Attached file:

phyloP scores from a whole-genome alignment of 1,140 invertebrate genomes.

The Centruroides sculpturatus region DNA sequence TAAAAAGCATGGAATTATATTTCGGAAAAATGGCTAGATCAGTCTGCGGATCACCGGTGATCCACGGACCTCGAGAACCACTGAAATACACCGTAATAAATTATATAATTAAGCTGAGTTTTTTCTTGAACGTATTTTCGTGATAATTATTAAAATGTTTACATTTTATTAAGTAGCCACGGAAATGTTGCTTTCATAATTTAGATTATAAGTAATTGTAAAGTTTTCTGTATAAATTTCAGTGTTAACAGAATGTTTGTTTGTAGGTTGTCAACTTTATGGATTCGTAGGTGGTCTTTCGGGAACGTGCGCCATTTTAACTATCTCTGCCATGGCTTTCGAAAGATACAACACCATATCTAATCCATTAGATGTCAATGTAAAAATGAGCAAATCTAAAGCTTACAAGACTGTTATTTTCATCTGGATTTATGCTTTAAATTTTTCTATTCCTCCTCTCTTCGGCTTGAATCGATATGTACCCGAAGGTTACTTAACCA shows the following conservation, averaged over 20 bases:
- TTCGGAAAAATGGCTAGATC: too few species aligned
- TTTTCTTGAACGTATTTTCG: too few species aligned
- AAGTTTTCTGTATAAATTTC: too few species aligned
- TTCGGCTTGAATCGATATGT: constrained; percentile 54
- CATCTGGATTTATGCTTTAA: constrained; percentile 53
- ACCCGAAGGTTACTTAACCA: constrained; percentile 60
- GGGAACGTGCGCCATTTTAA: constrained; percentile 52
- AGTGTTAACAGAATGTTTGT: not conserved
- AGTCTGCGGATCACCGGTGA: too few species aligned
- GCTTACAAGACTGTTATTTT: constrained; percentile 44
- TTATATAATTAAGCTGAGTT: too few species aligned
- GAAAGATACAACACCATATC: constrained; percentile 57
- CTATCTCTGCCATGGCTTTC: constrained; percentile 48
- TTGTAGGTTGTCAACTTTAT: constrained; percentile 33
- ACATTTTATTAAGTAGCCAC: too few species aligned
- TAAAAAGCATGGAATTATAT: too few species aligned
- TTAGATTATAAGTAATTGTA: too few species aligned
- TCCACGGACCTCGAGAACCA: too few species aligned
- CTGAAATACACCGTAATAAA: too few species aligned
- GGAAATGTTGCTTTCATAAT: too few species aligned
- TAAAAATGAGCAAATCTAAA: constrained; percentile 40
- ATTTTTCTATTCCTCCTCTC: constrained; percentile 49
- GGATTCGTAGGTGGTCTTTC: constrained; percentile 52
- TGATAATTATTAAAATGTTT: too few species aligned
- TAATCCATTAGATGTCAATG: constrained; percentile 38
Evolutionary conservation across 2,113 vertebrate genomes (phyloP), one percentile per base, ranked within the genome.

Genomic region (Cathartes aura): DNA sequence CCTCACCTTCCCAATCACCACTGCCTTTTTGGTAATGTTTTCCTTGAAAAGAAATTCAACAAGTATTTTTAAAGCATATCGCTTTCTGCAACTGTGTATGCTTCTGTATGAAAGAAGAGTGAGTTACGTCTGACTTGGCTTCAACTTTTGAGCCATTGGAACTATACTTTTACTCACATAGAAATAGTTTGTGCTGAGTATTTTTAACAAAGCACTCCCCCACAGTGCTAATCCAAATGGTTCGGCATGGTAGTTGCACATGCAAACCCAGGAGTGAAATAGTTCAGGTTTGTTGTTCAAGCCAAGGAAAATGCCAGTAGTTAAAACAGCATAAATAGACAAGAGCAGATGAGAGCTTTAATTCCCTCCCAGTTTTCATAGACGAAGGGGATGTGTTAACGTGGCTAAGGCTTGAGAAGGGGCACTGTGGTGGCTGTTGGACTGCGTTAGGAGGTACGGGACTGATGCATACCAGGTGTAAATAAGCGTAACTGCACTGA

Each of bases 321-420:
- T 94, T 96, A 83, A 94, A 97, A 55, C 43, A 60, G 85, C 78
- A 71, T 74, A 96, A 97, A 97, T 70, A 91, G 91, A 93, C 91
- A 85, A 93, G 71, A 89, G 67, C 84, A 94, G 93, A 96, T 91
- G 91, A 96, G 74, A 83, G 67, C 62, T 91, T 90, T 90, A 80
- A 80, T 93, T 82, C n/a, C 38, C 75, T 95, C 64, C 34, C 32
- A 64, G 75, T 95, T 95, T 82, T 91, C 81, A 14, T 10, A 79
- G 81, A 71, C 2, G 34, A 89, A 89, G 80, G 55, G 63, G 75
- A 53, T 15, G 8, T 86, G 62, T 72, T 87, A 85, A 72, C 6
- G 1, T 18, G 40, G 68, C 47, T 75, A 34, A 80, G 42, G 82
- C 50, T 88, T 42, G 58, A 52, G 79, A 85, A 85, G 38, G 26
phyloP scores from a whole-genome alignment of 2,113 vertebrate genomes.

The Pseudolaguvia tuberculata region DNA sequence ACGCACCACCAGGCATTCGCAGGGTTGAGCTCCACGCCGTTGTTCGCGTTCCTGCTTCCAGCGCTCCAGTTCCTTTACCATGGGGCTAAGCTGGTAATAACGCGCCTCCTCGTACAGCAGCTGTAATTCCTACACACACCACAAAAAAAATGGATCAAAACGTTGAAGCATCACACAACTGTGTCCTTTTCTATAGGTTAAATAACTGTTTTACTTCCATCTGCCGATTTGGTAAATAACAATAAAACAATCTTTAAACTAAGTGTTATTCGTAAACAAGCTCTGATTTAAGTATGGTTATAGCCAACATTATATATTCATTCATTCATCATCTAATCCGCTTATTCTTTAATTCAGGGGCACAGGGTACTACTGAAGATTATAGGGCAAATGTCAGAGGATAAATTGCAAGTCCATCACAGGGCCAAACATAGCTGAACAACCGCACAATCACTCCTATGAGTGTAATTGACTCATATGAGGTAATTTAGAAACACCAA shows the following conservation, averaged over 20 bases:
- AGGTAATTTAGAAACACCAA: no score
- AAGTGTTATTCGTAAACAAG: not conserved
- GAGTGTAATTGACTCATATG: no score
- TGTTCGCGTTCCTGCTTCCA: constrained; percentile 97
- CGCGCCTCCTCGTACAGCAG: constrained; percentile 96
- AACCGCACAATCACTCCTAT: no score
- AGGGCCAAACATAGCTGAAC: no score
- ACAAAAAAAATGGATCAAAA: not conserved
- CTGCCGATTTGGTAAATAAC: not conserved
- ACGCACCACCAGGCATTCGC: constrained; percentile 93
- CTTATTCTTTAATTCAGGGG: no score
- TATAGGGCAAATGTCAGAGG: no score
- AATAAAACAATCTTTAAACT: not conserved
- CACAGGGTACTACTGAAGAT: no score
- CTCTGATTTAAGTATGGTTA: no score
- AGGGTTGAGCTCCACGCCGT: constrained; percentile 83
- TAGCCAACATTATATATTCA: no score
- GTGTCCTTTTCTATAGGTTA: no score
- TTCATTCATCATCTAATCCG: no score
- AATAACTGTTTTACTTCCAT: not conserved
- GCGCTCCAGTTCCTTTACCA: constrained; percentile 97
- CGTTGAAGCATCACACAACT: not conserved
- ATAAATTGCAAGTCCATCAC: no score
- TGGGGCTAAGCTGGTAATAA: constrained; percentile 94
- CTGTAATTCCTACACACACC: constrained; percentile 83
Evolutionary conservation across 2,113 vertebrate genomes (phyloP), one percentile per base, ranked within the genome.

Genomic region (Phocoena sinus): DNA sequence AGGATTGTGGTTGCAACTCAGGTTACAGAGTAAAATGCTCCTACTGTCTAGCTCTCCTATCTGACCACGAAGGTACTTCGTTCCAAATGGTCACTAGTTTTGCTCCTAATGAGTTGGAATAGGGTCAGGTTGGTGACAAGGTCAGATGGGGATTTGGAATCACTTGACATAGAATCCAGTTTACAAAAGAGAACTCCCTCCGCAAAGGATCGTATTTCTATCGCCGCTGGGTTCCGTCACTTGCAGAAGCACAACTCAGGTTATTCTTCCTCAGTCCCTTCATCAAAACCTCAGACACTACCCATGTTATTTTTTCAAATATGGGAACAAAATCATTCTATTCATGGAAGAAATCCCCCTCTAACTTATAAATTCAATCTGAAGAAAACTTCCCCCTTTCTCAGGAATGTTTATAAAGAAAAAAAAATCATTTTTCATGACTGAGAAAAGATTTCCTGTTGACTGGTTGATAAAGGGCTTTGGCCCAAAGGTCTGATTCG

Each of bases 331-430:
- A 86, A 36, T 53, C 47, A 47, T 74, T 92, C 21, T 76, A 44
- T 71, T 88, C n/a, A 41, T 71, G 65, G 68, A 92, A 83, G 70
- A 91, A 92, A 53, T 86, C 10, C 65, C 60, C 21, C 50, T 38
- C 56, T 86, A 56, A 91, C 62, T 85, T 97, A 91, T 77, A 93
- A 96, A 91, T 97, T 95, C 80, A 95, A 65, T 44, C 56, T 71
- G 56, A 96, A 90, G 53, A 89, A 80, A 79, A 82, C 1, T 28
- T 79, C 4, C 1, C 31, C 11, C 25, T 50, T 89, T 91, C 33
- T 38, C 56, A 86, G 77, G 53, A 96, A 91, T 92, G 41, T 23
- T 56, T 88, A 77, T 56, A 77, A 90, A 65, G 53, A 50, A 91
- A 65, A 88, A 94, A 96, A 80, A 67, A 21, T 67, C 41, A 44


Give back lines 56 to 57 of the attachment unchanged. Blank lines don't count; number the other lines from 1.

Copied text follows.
- CACAGGGTACTACTGAAGAT: no score
- CTCTGATTTAAGTATGGTTA: no score